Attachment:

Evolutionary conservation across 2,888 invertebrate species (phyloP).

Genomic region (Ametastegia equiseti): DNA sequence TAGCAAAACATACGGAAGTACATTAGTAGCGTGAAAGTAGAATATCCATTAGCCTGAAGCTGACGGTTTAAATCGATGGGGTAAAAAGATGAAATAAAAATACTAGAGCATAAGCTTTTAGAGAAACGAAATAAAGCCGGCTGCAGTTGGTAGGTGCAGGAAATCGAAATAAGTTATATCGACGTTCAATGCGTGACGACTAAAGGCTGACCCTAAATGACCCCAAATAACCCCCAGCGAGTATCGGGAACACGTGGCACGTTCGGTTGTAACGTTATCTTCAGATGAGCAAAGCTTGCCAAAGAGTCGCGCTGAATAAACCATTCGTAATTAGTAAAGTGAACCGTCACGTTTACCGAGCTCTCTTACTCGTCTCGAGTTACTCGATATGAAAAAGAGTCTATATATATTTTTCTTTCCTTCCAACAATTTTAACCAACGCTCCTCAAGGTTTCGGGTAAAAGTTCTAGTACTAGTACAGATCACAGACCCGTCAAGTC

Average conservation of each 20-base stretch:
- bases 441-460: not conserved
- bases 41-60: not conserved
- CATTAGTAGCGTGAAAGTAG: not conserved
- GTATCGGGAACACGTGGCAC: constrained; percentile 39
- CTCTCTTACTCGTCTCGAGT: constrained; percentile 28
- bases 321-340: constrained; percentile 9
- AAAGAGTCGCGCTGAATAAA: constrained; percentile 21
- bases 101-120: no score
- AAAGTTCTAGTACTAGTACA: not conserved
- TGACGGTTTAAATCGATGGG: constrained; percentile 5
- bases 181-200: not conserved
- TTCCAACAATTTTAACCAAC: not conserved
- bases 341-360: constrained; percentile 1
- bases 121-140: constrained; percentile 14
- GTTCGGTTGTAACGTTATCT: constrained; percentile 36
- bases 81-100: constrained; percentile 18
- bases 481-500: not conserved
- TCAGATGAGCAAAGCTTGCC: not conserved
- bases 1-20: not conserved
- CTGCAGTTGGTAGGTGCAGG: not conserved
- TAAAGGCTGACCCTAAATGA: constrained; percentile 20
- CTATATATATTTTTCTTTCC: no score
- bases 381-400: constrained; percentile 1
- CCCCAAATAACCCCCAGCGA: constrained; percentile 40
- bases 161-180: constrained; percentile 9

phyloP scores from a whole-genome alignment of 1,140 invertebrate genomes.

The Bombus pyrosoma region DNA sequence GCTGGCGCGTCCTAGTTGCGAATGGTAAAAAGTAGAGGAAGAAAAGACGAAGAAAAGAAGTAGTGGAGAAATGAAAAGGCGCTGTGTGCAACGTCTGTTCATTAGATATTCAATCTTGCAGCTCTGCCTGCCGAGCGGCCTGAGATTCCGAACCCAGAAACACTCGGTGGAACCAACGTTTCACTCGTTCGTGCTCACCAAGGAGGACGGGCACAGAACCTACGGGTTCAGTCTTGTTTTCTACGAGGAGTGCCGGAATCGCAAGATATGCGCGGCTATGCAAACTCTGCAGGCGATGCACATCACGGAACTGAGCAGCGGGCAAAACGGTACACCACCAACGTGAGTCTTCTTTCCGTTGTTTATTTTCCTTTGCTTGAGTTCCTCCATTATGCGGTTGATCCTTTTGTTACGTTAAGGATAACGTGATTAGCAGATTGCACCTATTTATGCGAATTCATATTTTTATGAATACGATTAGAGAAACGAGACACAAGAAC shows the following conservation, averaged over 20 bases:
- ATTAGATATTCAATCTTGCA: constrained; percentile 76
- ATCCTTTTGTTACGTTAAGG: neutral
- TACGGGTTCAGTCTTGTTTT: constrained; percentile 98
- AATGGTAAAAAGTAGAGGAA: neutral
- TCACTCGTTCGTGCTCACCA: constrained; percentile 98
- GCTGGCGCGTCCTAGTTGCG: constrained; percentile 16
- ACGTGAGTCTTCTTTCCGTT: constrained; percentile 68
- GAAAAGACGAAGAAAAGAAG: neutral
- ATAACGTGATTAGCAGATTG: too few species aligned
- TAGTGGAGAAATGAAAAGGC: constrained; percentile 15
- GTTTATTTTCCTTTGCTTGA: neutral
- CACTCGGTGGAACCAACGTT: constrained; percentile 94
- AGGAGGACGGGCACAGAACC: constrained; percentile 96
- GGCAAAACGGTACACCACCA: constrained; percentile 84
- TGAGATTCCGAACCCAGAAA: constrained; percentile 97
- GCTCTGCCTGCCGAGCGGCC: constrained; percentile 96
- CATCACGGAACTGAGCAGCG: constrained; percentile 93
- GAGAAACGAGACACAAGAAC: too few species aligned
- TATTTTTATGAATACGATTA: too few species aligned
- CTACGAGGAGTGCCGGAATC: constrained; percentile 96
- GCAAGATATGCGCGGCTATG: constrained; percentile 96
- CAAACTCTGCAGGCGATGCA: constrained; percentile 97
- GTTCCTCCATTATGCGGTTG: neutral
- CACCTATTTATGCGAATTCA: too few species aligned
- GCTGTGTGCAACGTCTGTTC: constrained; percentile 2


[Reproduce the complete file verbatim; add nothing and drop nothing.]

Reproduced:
Evolutionary conservation across 2,888 invertebrate species (phyloP).

Genomic region (Ametastegia equiseti): DNA sequence TAGCAAAACATACGGAAGTACATTAGTAGCGTGAAAGTAGAATATCCATTAGCCTGAAGCTGACGGTTTAAATCGATGGGGTAAAAAGATGAAATAAAAATACTAGAGCATAAGCTTTTAGAGAAACGAAATAAAGCCGGCTGCAGTTGGTAGGTGCAGGAAATCGAAATAAGTTATATCGACGTTCAATGCGTGACGACTAAAGGCTGACCCTAAATGACCCCAAATAACCCCCAGCGAGTATCGGGAACACGTGGCACGTTCGGTTGTAACGTTATCTTCAGATGAGCAAAGCTTGCCAAAGAGTCGCGCTGAATAAACCATTCGTAATTAGTAAAGTGAACCGTCACGTTTACCGAGCTCTCTTACTCGTCTCGAGTTACTCGATATGAAAAAGAGTCTATATATATTTTTCTTTCCTTCCAACAATTTTAACCAACGCTCCTCAAGGTTTCGGGTAAAAGTTCTAGTACTAGTACAGATCACAGACCCGTCAAGTC

Average conservation of each 20-base stretch:
- bases 441-460: not conserved
- bases 41-60: not conserved
- CATTAGTAGCGTGAAAGTAG: not conserved
- GTATCGGGAACACGTGGCAC: constrained; percentile 39
- CTCTCTTACTCGTCTCGAGT: constrained; percentile 28
- bases 321-340: constrained; percentile 9
- AAAGAGTCGCGCTGAATAAA: constrained; percentile 21
- bases 101-120: no score
- AAAGTTCTAGTACTAGTACA: not conserved
- TGACGGTTTAAATCGATGGG: constrained; percentile 5
- bases 181-200: not conserved
- TTCCAACAATTTTAACCAAC: not conserved
- bases 341-360: constrained; percentile 1
- bases 121-140: constrained; percentile 14
- GTTCGGTTGTAACGTTATCT: constrained; percentile 36
- bases 81-100: constrained; percentile 18
- bases 481-500: not conserved
- TCAGATGAGCAAAGCTTGCC: not conserved
- bases 1-20: not conserved
- CTGCAGTTGGTAGGTGCAGG: not conserved
- TAAAGGCTGACCCTAAATGA: constrained; percentile 20
- CTATATATATTTTTCTTTCC: no score
- bases 381-400: constrained; percentile 1
- CCCCAAATAACCCCCAGCGA: constrained; percentile 40
- bases 161-180: constrained; percentile 9

phyloP scores from a whole-genome alignment of 1,140 invertebrate genomes.

The Bombus pyrosoma region DNA sequence GCTGGCGCGTCCTAGTTGCGAATGGTAAAAAGTAGAGGAAGAAAAGACGAAGAAAAGAAGTAGTGGAGAAATGAAAAGGCGCTGTGTGCAACGTCTGTTCATTAGATATTCAATCTTGCAGCTCTGCCTGCCGAGCGGCCTGAGATTCCGAACCCAGAAACACTCGGTGGAACCAACGTTTCACTCGTTCGTGCTCACCAAGGAGGACGGGCACAGAACCTACGGGTTCAGTCTTGTTTTCTACGAGGAGTGCCGGAATCGCAAGATATGCGCGGCTATGCAAACTCTGCAGGCGATGCACATCACGGAACTGAGCAGCGGGCAAAACGGTACACCACCAACGTGAGTCTTCTTTCCGTTGTTTATTTTCCTTTGCTTGAGTTCCTCCATTATGCGGTTGATCCTTTTGTTACGTTAAGGATAACGTGATTAGCAGATTGCACCTATTTATGCGAATTCATATTTTTATGAATACGATTAGAGAAACGAGACACAAGAAC shows the following conservation, averaged over 20 bases:
- ATTAGATATTCAATCTTGCA: constrained; percentile 76
- ATCCTTTTGTTACGTTAAGG: neutral
- TACGGGTTCAGTCTTGTTTT: constrained; percentile 98
- AATGGTAAAAAGTAGAGGAA: neutral
- TCACTCGTTCGTGCTCACCA: constrained; percentile 98
- GCTGGCGCGTCCTAGTTGCG: constrained; percentile 16
- ACGTGAGTCTTCTTTCCGTT: constrained; percentile 68
- GAAAAGACGAAGAAAAGAAG: neutral
- ATAACGTGATTAGCAGATTG: too few species aligned
- TAGTGGAGAAATGAAAAGGC: constrained; percentile 15
- GTTTATTTTCCTTTGCTTGA: neutral
- CACTCGGTGGAACCAACGTT: constrained; percentile 94
- AGGAGGACGGGCACAGAACC: constrained; percentile 96
- GGCAAAACGGTACACCACCA: constrained; percentile 84
- TGAGATTCCGAACCCAGAAA: constrained; percentile 97
- GCTCTGCCTGCCGAGCGGCC: constrained; percentile 96
- CATCACGGAACTGAGCAGCG: constrained; percentile 93
- GAGAAACGAGACACAAGAAC: too few species aligned
- TATTTTTATGAATACGATTA: too few species aligned
- CTACGAGGAGTGCCGGAATC: constrained; percentile 96
- GCAAGATATGCGCGGCTATG: constrained; percentile 96
- CAAACTCTGCAGGCGATGCA: constrained; percentile 97
- GTTCCTCCATTATGCGGTTG: neutral
- CACCTATTTATGCGAATTCA: too few species aligned
- GCTGTGTGCAACGTCTGTTC: constrained; percentile 2